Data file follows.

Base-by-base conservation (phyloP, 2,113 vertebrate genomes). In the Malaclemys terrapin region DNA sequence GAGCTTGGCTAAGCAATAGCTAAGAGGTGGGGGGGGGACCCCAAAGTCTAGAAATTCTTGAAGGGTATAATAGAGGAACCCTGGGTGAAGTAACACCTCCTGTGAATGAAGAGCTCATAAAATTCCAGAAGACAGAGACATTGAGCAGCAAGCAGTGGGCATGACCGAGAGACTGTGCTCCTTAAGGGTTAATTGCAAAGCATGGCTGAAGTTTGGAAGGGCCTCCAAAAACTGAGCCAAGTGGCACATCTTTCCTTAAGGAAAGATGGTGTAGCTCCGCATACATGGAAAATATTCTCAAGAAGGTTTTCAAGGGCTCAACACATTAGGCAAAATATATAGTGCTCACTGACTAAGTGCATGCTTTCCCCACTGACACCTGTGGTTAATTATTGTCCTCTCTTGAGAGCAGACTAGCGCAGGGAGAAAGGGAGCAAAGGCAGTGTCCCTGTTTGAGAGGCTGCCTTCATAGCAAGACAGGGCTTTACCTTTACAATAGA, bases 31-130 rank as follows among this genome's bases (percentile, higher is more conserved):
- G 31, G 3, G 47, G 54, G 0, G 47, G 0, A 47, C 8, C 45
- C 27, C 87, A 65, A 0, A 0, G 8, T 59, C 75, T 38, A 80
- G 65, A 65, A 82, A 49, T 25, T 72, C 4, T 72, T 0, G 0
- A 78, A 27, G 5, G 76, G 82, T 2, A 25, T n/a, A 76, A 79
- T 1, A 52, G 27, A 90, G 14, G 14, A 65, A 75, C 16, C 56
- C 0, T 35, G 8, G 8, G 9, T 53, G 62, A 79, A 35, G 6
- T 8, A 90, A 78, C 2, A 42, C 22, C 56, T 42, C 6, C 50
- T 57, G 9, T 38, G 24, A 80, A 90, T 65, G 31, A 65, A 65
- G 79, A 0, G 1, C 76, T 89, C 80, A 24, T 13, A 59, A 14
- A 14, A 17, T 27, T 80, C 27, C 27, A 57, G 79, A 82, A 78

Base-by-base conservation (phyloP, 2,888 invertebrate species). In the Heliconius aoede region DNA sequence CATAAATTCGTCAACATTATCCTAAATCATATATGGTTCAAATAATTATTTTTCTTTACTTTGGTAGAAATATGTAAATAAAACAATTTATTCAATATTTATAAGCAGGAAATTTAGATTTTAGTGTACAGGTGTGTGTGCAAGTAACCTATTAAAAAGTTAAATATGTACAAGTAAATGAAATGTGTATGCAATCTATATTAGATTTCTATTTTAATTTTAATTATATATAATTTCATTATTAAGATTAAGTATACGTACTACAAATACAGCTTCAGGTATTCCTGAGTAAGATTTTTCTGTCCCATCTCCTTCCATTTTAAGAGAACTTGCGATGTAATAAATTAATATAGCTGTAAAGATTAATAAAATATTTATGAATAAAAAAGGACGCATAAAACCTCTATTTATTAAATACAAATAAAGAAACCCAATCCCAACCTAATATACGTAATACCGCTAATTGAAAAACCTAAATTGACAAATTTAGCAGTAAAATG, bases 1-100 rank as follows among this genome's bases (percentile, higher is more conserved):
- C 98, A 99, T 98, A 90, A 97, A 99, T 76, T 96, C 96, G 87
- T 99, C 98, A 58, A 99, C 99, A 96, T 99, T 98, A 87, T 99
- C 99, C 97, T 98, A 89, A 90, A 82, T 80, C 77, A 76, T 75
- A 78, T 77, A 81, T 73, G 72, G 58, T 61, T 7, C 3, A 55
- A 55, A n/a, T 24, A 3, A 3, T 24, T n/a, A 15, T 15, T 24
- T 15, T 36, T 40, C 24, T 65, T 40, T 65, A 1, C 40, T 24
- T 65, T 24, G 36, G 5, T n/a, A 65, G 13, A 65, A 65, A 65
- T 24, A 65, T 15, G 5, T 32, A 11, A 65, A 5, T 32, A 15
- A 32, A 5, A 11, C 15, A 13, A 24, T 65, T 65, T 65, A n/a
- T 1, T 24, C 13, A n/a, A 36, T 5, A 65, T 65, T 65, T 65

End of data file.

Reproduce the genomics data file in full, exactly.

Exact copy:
Base-by-base conservation (phyloP, 2,113 vertebrate genomes). In the Malaclemys terrapin region DNA sequence GAGCTTGGCTAAGCAATAGCTAAGAGGTGGGGGGGGGACCCCAAAGTCTAGAAATTCTTGAAGGGTATAATAGAGGAACCCTGGGTGAAGTAACACCTCCTGTGAATGAAGAGCTCATAAAATTCCAGAAGACAGAGACATTGAGCAGCAAGCAGTGGGCATGACCGAGAGACTGTGCTCCTTAAGGGTTAATTGCAAAGCATGGCTGAAGTTTGGAAGGGCCTCCAAAAACTGAGCCAAGTGGCACATCTTTCCTTAAGGAAAGATGGTGTAGCTCCGCATACATGGAAAATATTCTCAAGAAGGTTTTCAAGGGCTCAACACATTAGGCAAAATATATAGTGCTCACTGACTAAGTGCATGCTTTCCCCACTGACACCTGTGGTTAATTATTGTCCTCTCTTGAGAGCAGACTAGCGCAGGGAGAAAGGGAGCAAAGGCAGTGTCCCTGTTTGAGAGGCTGCCTTCATAGCAAGACAGGGCTTTACCTTTACAATAGA, bases 31-130 rank as follows among this genome's bases (percentile, higher is more conserved):
- G 31, G 3, G 47, G 54, G 0, G 47, G 0, A 47, C 8, C 45
- C 27, C 87, A 65, A 0, A 0, G 8, T 59, C 75, T 38, A 80
- G 65, A 65, A 82, A 49, T 25, T 72, C 4, T 72, T 0, G 0
- A 78, A 27, G 5, G 76, G 82, T 2, A 25, T n/a, A 76, A 79
- T 1, A 52, G 27, A 90, G 14, G 14, A 65, A 75, C 16, C 56
- C 0, T 35, G 8, G 8, G 9, T 53, G 62, A 79, A 35, G 6
- T 8, A 90, A 78, C 2, A 42, C 22, C 56, T 42, C 6, C 50
- T 57, G 9, T 38, G 24, A 80, A 90, T 65, G 31, A 65, A 65
- G 79, A 0, G 1, C 76, T 89, C 80, A 24, T 13, A 59, A 14
- A 14, A 17, T 27, T 80, C 27, C 27, A 57, G 79, A 82, A 78

Base-by-base conservation (phyloP, 2,888 invertebrate species). In the Heliconius aoede region DNA sequence CATAAATTCGTCAACATTATCCTAAATCATATATGGTTCAAATAATTATTTTTCTTTACTTTGGTAGAAATATGTAAATAAAACAATTTATTCAATATTTATAAGCAGGAAATTTAGATTTTAGTGTACAGGTGTGTGTGCAAGTAACCTATTAAAAAGTTAAATATGTACAAGTAAATGAAATGTGTATGCAATCTATATTAGATTTCTATTTTAATTTTAATTATATATAATTTCATTATTAAGATTAAGTATACGTACTACAAATACAGCTTCAGGTATTCCTGAGTAAGATTTTTCTGTCCCATCTCCTTCCATTTTAAGAGAACTTGCGATGTAATAAATTAATATAGCTGTAAAGATTAATAAAATATTTATGAATAAAAAAGGACGCATAAAACCTCTATTTATTAAATACAAATAAAGAAACCCAATCCCAACCTAATATACGTAATACCGCTAATTGAAAAACCTAAATTGACAAATTTAGCAGTAAAATG, bases 1-100 rank as follows among this genome's bases (percentile, higher is more conserved):
- C 98, A 99, T 98, A 90, A 97, A 99, T 76, T 96, C 96, G 87
- T 99, C 98, A 58, A 99, C 99, A 96, T 99, T 98, A 87, T 99
- C 99, C 97, T 98, A 89, A 90, A 82, T 80, C 77, A 76, T 75
- A 78, T 77, A 81, T 73, G 72, G 58, T 61, T 7, C 3, A 55
- A 55, A n/a, T 24, A 3, A 3, T 24, T n/a, A 15, T 15, T 24
- T 15, T 36, T 40, C 24, T 65, T 40, T 65, A 1, C 40, T 24
- T 65, T 24, G 36, G 5, T n/a, A 65, G 13, A 65, A 65, A 65
- T 24, A 65, T 15, G 5, T 32, A 11, A 65, A 5, T 32, A 15
- A 32, A 5, A 11, C 15, A 13, A 24, T 65, T 65, T 65, A n/a
- T 1, T 24, C 13, A n/a, A 36, T 5, A 65, T 65, T 65, T 65